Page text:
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Life in the Highlands with all the time in the world

One of the problems of modern living is to know how far you can adapt to primitive conditions, how far you have become the bond slave of comfort. Several years ago a friend offered us her cottage in the Highlands of Scotland for the summer. Handing us the keys, she added the warning words that things were on the primitive side up there. We took this as our chance to find out how deep our desire for the simple life really went.

We filled the car with paraffin, candles, a primus, and water containers. Then we drove off from Lowland Renfrewshire, passing the silvery shimmer of Loch Lomond at daybreak, on to Crianlarich, then across the Moor of Rannoch. The air we breathed smelt of heather and bog myrtle and peat smoke. We were in the Highlands. We passed through the Glen of Weeping, Glencoe, scene of the massacre of the MacDonalds by the clan campbell, under towering Buchaille Etive More.

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The cottage lay beyond Glencoe village, a whitewashed shepherd s croft. Behind it rose the Pap of Glencoe and the rough slopes of Garbh Bheinn. We unlocked the door and stepped into simplicity. There was no electricity, no running water; there was an open fireplace and four small rooms. In the field beyond the garden fence a shepherd was shearing his sheep; birds, whinchats, pippits and gray wagtails treated us a fellow birds, hopping in and out of the cottage.

In this corner of Argyll you are encircled by the Mamor hills, look down over Loch Leven and Loch Linnhe and beyond to the islands. We began the day washing in the burn, carried water to the cottage, cooked breakfast on the primus, then set off for the day. The car was our one concession to the machine, to be taken only so far, then abandoned while we went on by foot. We had our sea days, hill days, river and glen days, woodland ones walking along the twisting larch-lined forestry tracks in the heart of the hills.

Sea days were at Kentallen swimming from the steep beach in crystal clear water, then walking round the headland to the sandy beach and clover-filled meadows of Duror, still further on to Appin that we loved best of all. There is Castle Stalker, rising up, superb, on its rocky island, and one of the most beautiful views in all Scotland, looking down the blue length of Loch Linnhe to Coran Ferry, then across to Ardnamurchan and, still further, to the even bluer mountains of Mull. At Port Appin the ferry boat waits to cross to the isle of Lismore, while round the corner, in Aird's Bay, you can call seals to you with a song, and hear them calling to one another from rock to rock.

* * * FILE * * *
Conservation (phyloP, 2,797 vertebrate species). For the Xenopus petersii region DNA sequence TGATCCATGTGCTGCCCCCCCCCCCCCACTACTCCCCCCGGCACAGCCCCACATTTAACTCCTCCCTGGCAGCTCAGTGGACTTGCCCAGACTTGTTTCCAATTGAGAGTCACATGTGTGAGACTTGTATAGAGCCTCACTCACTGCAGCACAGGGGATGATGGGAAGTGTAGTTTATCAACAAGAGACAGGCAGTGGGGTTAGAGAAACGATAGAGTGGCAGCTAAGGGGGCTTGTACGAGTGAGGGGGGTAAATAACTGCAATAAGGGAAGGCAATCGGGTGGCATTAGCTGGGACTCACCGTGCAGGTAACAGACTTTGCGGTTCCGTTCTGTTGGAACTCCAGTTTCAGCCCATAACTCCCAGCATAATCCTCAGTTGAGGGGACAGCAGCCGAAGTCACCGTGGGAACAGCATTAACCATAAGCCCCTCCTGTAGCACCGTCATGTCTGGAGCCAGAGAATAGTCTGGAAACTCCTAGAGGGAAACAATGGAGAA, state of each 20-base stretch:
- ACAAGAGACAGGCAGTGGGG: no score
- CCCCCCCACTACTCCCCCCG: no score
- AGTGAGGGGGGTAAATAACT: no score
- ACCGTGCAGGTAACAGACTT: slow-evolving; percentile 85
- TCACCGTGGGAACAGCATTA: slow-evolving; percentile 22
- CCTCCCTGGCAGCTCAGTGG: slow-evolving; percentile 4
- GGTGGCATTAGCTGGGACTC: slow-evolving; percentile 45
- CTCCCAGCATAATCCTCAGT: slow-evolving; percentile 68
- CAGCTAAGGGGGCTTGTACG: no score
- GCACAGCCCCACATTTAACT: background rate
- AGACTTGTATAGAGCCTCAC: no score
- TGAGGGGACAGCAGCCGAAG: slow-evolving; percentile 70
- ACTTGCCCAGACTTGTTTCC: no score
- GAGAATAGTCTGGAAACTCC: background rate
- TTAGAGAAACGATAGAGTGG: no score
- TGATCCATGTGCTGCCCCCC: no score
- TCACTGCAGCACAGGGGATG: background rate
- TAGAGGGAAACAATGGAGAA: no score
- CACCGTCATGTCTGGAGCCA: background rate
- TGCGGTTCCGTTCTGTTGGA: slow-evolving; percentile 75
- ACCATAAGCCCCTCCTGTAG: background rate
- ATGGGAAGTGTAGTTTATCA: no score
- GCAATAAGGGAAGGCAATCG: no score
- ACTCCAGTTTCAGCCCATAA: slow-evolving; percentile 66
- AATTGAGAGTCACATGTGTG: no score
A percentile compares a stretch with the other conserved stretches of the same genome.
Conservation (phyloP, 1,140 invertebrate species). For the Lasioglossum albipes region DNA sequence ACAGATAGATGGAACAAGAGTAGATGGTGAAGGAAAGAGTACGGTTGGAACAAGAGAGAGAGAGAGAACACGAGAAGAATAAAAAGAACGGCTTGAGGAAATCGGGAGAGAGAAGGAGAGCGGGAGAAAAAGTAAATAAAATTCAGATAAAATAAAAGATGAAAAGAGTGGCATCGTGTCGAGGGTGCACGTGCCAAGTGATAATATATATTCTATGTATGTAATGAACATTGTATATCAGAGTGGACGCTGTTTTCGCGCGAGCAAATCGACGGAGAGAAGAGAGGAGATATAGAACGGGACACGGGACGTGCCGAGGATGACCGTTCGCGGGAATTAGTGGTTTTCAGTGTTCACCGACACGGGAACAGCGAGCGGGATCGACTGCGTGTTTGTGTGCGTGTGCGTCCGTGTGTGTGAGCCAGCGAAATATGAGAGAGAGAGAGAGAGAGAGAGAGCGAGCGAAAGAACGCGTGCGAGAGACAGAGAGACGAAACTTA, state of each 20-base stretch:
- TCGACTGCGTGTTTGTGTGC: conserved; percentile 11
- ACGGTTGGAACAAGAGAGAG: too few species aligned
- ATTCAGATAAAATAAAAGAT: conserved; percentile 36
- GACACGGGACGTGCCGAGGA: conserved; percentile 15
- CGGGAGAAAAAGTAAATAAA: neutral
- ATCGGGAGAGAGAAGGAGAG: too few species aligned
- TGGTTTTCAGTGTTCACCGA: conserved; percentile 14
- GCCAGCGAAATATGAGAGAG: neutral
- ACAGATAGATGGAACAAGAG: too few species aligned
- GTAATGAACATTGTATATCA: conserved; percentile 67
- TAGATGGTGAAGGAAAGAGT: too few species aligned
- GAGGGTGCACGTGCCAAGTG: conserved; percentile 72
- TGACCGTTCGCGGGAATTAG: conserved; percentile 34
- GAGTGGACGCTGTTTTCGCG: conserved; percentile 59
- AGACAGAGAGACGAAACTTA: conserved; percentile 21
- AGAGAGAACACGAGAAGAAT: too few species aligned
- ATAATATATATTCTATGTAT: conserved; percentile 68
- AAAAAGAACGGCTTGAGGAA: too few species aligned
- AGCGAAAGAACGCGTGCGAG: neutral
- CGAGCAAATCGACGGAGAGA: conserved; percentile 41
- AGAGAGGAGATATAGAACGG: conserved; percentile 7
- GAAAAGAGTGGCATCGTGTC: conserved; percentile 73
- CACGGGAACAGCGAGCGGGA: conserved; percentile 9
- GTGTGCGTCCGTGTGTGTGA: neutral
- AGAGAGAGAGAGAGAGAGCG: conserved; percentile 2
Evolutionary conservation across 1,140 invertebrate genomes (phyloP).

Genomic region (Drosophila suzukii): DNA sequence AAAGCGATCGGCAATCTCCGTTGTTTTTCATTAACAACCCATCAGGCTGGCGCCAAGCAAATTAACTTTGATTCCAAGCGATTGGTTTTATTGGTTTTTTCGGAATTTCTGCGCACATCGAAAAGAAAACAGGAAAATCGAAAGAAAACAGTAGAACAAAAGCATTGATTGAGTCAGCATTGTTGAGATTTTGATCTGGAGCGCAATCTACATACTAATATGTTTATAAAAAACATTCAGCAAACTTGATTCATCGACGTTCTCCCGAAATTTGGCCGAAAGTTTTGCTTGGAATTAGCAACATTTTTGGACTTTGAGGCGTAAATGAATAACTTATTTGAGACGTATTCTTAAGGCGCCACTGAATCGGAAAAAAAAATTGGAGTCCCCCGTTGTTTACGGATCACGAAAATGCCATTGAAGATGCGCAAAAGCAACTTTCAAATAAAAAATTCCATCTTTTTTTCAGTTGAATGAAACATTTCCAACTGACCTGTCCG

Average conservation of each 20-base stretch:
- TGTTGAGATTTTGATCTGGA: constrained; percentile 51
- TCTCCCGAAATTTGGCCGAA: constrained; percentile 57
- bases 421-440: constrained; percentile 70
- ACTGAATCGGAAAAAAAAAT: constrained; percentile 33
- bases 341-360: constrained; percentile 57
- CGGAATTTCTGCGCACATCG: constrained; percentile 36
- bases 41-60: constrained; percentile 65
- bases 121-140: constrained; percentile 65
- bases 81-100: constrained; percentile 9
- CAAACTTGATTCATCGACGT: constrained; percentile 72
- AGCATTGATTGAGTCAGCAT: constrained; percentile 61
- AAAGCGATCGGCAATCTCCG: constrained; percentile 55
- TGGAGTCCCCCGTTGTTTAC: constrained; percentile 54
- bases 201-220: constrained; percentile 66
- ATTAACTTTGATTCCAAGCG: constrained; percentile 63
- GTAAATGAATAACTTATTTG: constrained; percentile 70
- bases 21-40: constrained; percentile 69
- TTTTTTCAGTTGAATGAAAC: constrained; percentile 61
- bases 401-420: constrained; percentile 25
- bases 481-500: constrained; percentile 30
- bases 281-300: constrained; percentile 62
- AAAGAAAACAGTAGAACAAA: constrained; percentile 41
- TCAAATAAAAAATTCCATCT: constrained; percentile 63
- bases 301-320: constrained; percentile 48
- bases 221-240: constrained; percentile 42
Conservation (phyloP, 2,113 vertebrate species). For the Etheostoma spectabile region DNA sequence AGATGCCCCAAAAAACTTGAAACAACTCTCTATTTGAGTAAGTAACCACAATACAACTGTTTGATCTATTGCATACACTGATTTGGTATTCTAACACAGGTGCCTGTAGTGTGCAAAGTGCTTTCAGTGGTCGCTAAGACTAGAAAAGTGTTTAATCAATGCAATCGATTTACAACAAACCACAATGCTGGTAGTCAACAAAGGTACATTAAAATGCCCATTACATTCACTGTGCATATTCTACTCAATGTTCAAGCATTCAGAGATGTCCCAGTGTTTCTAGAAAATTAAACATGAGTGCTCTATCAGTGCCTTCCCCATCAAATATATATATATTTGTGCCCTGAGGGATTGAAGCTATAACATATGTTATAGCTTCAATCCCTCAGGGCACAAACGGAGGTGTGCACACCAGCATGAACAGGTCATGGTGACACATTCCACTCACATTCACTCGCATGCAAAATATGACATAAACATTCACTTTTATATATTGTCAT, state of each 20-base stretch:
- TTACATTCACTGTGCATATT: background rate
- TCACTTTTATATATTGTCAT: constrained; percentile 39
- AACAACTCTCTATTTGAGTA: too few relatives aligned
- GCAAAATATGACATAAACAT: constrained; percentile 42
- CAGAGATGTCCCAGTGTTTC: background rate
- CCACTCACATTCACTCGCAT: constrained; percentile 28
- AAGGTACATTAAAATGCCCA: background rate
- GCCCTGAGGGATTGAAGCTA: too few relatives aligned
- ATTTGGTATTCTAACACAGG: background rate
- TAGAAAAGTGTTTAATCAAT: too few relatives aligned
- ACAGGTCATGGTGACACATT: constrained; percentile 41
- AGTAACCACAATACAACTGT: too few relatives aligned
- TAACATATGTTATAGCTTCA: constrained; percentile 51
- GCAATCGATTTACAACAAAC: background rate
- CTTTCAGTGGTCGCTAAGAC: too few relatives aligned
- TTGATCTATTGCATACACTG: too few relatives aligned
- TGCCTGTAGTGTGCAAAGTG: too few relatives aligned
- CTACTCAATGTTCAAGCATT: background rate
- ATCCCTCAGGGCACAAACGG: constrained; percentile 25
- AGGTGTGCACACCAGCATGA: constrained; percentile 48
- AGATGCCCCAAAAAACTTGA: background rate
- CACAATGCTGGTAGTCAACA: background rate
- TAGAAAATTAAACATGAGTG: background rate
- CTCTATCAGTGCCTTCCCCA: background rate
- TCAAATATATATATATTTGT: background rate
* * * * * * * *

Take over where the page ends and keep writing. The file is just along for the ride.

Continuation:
We explored the glens -- Glen orchy at Tyndrum, Glen Etive beyond Glencoe, and Glen Nevis beyond Fort William, where a rocky path twists high above the river until it reaches meadowland and the foot of the mountain called the Botach -- the Old Man. All along the road to Glen Etive the river tumbles down into the most wonderful pools we have ever swum in, deep and golden-brown, with pebbles glinting in the peaty water.

We took in the many drawbacks, those chill mornings when bathing in the burn was less idyllic, blustery days when the fire smoked, and still days of mist when the midges and clegs devoured us unmercifully. There were days when the limitations of primus- cooking were irksome, eerie nights of storm and thunder when the wind whimpered and whined at the cottage door, as if the ghosts of the Highlanders who had once lived here were crying to be let in.

Against all that we set those afternoons at Appin when the sea and sky met in a hazy golden shimmering and the sea was warm, evenings of sunset over Ardnamurchan, scarlet and gold, those white nights of July when there was almost no darkness, and nights sitting close to the peat fire, sniffing in its perfume. It was then that we realized that we had entered into what the French family called a small corner of heaven, and that, for all its disadvantages, this was the life for us.

We moved around in a country where Robert Louis Stevenson's Alan Breck and Davie Balfour walked in "Kidnapped," we followed in the footsteps of Boswell and Dr. Johnson, and in Onich and Corran Ferry, in those of Queen Victoria, who adored Scotland. "The solitude, the romance, the wild loveliness," she wrote in her journal, "all make beloved Scotland the proudest, finest country in the world."

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Interwoven with the delights of walking, swimming, and climbing were all the encounters we made with native Argyllians and tourists, with a French family who came back year after year to what they called un petit coin de paradis. There was always something going on in Fort William and in Glencoe village -- ceilidhs , concerts, and piping contests. We met trout and salmon fishermen, farmers, crofters, all with a sense of leisureliness. The phrases we heard over and over were: "There is no hurry whatever. Och, you will not be leaving yet awhile. There is all the time in the world."

Almost best of all was the evening return to the cottage, the lighting of a fire of driftwood collected along the shores of Loch Linnhe, cooking the main meal of the day on it or on the primus, then reading by candlelight. As time went on the desire to continue this simpler style of living increased.


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